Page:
2 bad habits that can give you diabetes in 2 weeks

Diabetes is a killer. And it’s a sneaky one, too. Unlike cancer or lung disease, for example, it’s not the disease itself that kills. It’s the complications. Diabetes is a major cause of blindness, kidney failure, heart attacks, stroke and lower limb amputation.

According to the World Health Organization, about 1.6 million deaths in a year are caused directly by diabetes in the United States. That’s compared with 610,000 deaths from heart disease and an estimated 610,000 cancer deaths in the United States in 2018.

Yet you can avoid diabetes. Prediabetes is the warning sign we get when blood sugar levels are approaching dangerous levels. It tells us we’d better make some changes: eat the right foods, lose some weight, and get enough exercise.

Of all of these, exercise is the quickest fix to the problem. Research has shown that low-intensity exercise is better than either more or less strenuous activity at lowering blood sugar and keeping blood vessels healthy, thus preventing heart attack and stroke.

Now, brand new research is giving us another warning: If you are prediabetic and aren’t exercising, the damage may very well be irreversible.

‘Couch potatoes’ suffer irreversible damage

Chris McGlory, a Diabetes Canada Research Fellow at McMaster University, led a study that demonstrated just how quickly lack of exercise can cause diabetes.

His subjects were overweight, prediabetic adults ages 65 to 73. They were asked to restrict their physical activity for two weeks by taking less than 1000 steps per day. This is equivalent to the amount of physical activity someone would get if they were housebound due to illness or surgical recovery.

The first finding of the study was not surprising at all: after two weeks of restricted activity, the subjects had higher blood glucose and lower sensitivity to insulin. They essentially became diabetic.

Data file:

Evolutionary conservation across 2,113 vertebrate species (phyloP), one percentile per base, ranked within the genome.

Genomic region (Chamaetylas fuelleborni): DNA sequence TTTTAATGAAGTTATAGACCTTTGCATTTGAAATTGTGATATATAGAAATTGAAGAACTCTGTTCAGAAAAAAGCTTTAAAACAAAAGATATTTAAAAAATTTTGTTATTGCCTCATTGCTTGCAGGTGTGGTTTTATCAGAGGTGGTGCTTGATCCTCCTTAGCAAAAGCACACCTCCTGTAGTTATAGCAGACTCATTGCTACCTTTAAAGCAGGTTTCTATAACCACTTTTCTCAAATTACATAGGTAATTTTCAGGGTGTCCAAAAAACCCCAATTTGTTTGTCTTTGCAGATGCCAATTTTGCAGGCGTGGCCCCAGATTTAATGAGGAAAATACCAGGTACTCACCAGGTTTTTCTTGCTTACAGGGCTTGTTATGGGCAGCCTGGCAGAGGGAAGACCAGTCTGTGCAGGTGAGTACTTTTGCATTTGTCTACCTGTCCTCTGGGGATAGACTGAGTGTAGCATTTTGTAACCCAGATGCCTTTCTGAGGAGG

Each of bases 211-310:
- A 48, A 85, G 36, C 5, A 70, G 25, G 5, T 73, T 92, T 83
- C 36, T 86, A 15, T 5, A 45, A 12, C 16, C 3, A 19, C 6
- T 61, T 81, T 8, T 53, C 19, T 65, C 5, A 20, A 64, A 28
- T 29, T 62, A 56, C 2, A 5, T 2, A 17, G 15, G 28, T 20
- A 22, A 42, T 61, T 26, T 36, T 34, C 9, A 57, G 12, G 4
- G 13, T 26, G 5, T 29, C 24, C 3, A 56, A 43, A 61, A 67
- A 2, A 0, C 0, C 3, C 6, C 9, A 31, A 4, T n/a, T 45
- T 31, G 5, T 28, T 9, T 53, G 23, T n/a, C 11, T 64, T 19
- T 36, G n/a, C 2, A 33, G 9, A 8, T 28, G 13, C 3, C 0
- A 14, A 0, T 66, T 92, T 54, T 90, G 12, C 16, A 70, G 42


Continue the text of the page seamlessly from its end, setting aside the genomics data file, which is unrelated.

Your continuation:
The second finding was much more disturbing. Even after resuming their normal levels of activity for the following two weeks, the study participants did not fully recover. In other words, they remained diabetic.

Take this as a clear warning sign: it doesn’t take much time sitting on the couch to put you at permanent risk for diabetes and its life-threatening complications.

Stop eating your way to diabetes

When it comes to ways to avoid diabetes, the research on the power of healthy eating is much more promising.

Professor Roy Taylor of Newcastle University in Great Britain has spent four decades studying type 2 diabetes. Last year, he presented an overview of his findings to the European Association for the Study of Diabetes.

According to Taylor’s Twin Cycle Hypothesis, diabetes is caused by excess fat in both the liver and the pancreas.

When we eat too many calories, excess fat builds up in the liver. It becomes resistant to insulin and produces too much glucose. Other organs receive this excess fat, including the pancreas, which stops producing insulin.

The good news: according to Taylor, losing even one gram of fat from the pancreas (about one-third of an ounce) can restart normal insulin production and reverse diabetes. He believes that this can happen for at least 10 years after being diagnosed with diabetes.

How to avoid diabetes now

It’s pretty clear: you have the power to avoid diabetes, and to reverse its effects if you are living with it now. It’s your choice… a diagnosis in two weeks or two healthy habits?

Eat healthy foods. A Mediterranean diet or similar eating plan will help you eliminate unhealthy foods from your diet.

Exercise. Remember, you don’t have to run a marathon. Moderate exercise is more effective than overdoing it. Walk, bike, swim, do yoga, dance or climb stairs. Just get moving!

Editor’s note: Did you know diabetes increases your risk of heart disease and stroke? In fact, it can set you up for cancer and Alzheimer’s too. It has to do with your master hormone’s role in helping to disease proof your body. Click here to learn more

Joyce Hollman

By Joyce Hollman

Joyce Hollman is a writer based in Kennebunk, Maine, specializing in the medical/healthcare and natural/alternative health space. Health challenges of her own led Joyce on a journey to discover ways to feel better through organic living, utilizing natural health strategies. Now, practicing yoga and meditation, and working towards living in a chemical-free home, her experiences make her the perfect conduit to help others live and feel better naturally.